NEW YORK -- Mainline Protestants get a bad rap these days, whether for being out of touch, living in the past or for sometimes lapsing into "I-know-better-than-you-do" rhetoric.
True sometimes, I suppose, but let's not forget that the reform impulse imbedded in mainline Protestantism has, for more than a century, led to real and substantial change in the areas of civil and human rights. A commitment to justice in general has been a core value for many mainline Protestants.
The life of George McGovern - the son of a Methodist minister and himself briefly a seminary student at a Methodist institution - is a reminder of the good of that Protestant reform impulse, rooted in the Social Gospel movements of the early and mid-20th century.
McGovern, of course, will be best known for his failed 1972 presidential bid -- a campaign that by his own admission was not one for the history books, except in its lopsided result. McGovern lost in a rout to Richard Nixon, though McGovern could take vindication in Nixon's eventual resignation as president. (Though it says a lot about 1972 Democratic presidential nominee that, as a fundamentally decent man, McGovern did not gloat about Nixon's downfall.)
McGovern, who died Sunday (Oct. 21), could also take history's vindication in his long-standing opposition to the Vietnam War. But McGovern's real legacy may rest elsewhere. A cornerstone of the Democrat's career was being a consistent advocate in the cause of fighting hunger and malnutrition.
Before serving as a U.S. senator from South Dakota, McGovern served the Kennedy administration as director of the U.S. Food for Peace program. After he left the Senate, he served as U.S. Ambassador to the UN's Food and Agriculture Organization in the Clinton administration. In one of his final roles, McGovern was named the UN's international emissary on hunger.
A decade ago, when the U.S. was still reeling from the after-effects of 9/11 - and hunger was hardly at the forefront of discussions about global security -- McGovern penned a memorable reminder about the importance of fighting hunger.
In The Third Freedom: Ending Hunger in Our Time, McGovern argued that the issue of hunger needed to be addressed anew. He advocated for, among other things, a universal - that is, global - school lunch program, with the United States leading the way. McGovern's model was the supplemental nutrition program for low-income women and infants known as WIC.
Sound quixotic? Maybe to those who don't follow the ins and outs of the humanitarian world. But for some time now, the United States Department of Agriculture has implemented the McGovern-Dole International Food for Education and Child Nutrition Program - a global school feeding program that the USDA says "promotes education, child development, and food security for some of the world's poorest children."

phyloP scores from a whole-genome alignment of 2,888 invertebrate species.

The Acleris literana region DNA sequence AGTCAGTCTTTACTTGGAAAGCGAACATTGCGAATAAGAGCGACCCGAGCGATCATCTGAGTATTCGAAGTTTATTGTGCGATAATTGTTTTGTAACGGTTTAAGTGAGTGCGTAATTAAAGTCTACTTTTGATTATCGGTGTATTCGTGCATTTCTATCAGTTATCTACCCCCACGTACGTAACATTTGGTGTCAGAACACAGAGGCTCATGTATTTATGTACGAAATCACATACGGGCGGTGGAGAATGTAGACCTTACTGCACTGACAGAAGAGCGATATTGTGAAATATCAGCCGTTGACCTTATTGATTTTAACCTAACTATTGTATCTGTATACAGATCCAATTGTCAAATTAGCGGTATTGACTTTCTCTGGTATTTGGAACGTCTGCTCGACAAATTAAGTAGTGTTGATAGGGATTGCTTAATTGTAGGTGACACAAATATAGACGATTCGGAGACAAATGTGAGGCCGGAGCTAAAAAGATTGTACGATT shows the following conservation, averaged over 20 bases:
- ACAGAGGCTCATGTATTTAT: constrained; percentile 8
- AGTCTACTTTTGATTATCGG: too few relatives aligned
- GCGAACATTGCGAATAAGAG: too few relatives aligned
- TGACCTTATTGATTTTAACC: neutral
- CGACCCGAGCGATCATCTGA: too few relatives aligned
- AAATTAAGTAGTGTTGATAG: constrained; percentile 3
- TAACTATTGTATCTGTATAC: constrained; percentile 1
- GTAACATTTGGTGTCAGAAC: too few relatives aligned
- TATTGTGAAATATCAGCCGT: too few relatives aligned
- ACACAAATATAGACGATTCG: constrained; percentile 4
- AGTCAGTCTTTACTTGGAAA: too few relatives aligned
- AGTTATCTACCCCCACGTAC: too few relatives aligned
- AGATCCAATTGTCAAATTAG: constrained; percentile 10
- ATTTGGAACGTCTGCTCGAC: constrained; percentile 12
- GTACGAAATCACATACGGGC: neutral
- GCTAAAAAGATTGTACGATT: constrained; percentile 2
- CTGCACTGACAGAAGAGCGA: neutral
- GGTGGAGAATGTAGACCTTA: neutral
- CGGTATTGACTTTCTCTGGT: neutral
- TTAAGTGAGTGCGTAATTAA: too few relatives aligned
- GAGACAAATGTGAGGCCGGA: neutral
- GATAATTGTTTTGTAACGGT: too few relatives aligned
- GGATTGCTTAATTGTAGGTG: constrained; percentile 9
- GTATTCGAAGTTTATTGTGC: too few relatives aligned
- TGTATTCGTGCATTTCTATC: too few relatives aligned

It is no accident the program was named in honor of both McGovern and former Senator Robert Dole, who in an earlier time of real bipartisanship, were able to work together and forge coalitions and forge a consensus among Democrats and Republicans on such issues as fighting childhood hunger, both internationally and domestically, (For their work together, McGovern and Dole were awarded the 2008 World Food Prize.)
In many ways, it is hardly a surprise that McGovern and his Republican colleague from Kansas were able to find common cause. Both hailed from that very special part of the country where people know about the rigors of farm and land, about the threats to country and town. Both grew up Methodists. And both were grounded in a Midwestern church and education culture that has an acute awareness of hunger-related issues.
It was at Minnesota's Macalester College - a school with Presbyterian roots - where I first studied issues related to global hunger. Well before I joined the staff of Church World Service, I knew about CWS's grassroots CROP Hunger Walks, which raise awareness about hunger and the funds to help combat it. CROP Hunger Walks are anticipated yearly events in the communities where I lived and worked in Minnesota.
And while I am not a Lutheran, I was fully aware, as a young journalist, of the special role fighting hunger and poverty meant to Midwest Lutherans through the anti-hunger programs of the Evangelical Lutheran Church in America.
These are all examples of long and solid commitments, rooted in mainline Protestant traditions, that have had an impact on the broader, secular culture. As in George McGovern's case, they often represent a life's dedication to promoting human dignity in a broken world.
Unfortunately, that is a world where, as George McGovern well knew, hunger and malnutrition still claim far too many victims.
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